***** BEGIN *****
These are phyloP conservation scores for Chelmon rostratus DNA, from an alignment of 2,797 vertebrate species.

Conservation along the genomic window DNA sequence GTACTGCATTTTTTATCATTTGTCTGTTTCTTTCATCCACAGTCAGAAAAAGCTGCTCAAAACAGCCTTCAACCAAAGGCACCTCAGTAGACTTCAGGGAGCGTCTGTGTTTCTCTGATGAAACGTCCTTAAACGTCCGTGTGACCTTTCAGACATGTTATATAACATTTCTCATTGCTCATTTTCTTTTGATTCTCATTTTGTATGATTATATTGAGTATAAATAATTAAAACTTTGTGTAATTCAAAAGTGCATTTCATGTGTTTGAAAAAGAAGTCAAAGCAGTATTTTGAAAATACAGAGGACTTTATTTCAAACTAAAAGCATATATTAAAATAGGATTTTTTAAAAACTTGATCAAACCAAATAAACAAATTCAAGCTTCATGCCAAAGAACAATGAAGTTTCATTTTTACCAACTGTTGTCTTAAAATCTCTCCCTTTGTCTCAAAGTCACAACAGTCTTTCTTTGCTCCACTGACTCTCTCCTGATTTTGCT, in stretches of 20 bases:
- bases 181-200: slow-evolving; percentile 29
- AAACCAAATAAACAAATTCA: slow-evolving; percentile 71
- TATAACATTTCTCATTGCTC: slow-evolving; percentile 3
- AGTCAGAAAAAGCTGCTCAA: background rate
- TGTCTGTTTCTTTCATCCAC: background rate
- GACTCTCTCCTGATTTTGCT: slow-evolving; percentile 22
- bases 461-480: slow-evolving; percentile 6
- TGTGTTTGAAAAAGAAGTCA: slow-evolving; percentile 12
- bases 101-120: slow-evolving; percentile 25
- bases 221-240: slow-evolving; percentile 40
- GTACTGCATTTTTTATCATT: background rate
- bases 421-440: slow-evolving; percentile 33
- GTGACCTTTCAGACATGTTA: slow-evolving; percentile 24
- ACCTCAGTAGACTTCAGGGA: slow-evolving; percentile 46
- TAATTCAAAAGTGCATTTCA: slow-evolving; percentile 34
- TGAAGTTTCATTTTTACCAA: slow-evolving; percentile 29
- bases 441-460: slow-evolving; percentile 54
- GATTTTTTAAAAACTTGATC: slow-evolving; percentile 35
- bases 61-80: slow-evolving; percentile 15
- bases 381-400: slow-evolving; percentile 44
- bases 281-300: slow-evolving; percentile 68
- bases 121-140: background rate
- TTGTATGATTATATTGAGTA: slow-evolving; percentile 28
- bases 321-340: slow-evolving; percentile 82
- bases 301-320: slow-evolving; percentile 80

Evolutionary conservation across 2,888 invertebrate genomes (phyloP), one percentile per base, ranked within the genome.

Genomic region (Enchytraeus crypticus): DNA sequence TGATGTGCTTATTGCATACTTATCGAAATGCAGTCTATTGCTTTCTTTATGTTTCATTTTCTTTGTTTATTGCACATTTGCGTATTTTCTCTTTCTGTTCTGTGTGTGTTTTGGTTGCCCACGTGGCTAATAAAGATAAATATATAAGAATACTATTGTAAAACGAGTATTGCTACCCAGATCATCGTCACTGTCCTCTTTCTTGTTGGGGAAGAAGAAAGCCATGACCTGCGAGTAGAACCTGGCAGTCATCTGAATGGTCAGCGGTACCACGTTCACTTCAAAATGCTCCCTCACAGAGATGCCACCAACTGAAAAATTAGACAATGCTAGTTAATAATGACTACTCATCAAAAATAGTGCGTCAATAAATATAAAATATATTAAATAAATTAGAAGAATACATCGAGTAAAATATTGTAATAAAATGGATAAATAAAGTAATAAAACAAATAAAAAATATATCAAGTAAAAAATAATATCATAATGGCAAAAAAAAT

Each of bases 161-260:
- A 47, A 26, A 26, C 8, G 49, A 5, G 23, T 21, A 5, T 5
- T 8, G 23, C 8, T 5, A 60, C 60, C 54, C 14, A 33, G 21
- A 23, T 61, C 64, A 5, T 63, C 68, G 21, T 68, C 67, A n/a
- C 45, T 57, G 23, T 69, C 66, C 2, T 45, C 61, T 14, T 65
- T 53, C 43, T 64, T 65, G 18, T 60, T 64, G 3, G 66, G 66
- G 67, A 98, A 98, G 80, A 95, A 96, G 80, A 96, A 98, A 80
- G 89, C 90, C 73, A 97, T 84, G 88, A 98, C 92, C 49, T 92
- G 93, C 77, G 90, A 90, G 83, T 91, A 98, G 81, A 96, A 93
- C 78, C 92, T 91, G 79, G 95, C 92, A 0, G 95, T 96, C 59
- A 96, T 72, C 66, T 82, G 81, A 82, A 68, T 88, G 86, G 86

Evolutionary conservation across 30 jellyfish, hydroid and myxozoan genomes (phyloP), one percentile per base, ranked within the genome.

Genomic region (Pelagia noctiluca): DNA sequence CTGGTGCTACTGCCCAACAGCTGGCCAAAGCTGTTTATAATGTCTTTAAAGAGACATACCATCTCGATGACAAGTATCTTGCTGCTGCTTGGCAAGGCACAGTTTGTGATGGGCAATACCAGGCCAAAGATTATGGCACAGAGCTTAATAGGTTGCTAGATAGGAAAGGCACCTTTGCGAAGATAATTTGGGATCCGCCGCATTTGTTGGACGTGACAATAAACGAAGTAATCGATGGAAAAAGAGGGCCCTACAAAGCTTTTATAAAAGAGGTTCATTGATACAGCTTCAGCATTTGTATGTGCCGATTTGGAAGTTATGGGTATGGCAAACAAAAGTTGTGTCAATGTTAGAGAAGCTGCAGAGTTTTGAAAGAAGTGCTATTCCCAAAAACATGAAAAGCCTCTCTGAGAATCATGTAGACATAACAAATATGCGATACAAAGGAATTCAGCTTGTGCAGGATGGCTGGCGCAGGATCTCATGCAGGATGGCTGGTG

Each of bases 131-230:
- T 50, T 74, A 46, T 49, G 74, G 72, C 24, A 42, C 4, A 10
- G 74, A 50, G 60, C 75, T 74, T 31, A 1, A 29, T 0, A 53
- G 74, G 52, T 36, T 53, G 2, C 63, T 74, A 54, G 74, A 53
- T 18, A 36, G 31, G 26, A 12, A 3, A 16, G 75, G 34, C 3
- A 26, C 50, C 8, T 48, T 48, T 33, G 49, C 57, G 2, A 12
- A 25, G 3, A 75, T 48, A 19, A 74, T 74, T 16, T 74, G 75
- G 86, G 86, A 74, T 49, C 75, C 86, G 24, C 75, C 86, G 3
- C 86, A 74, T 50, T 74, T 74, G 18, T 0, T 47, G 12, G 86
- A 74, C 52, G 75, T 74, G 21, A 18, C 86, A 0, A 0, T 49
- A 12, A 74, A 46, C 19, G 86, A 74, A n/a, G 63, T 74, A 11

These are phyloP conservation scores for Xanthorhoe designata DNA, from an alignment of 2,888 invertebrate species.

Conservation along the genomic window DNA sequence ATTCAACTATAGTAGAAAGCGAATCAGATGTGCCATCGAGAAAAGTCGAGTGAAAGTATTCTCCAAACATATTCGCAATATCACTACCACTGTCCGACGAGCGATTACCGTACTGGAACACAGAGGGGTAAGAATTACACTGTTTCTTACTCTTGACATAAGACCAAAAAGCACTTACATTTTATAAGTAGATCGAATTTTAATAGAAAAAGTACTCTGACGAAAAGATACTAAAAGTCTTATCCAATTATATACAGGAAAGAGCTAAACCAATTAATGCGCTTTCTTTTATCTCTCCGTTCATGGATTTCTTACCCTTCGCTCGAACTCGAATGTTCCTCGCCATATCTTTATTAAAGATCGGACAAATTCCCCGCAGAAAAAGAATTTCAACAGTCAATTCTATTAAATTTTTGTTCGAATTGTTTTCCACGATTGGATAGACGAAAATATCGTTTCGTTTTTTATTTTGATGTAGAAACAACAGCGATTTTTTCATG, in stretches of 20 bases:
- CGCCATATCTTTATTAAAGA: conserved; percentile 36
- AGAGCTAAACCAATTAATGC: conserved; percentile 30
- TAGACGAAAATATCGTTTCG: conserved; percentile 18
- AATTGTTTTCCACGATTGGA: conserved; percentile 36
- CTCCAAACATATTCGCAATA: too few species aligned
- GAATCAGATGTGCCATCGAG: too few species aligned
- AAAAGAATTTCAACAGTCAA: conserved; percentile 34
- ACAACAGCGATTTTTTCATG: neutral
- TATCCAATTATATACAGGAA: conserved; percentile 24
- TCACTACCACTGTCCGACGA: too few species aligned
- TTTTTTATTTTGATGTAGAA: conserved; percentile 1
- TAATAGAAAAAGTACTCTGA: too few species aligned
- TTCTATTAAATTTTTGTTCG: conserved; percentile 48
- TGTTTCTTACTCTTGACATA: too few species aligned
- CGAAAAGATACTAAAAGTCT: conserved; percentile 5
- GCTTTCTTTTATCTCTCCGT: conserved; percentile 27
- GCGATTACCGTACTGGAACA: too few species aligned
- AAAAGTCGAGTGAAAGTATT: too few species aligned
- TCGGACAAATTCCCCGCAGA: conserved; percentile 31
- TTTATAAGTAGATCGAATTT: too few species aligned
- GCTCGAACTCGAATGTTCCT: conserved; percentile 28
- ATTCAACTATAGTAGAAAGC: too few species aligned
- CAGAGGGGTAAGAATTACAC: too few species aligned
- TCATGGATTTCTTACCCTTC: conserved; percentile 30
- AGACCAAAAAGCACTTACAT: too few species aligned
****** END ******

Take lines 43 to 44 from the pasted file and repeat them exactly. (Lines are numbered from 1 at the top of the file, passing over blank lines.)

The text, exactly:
Each of bases 131-230:
- T 50, T 74, A 46, T 49, G 74, G 72, C 24, A 42, C 4, A 10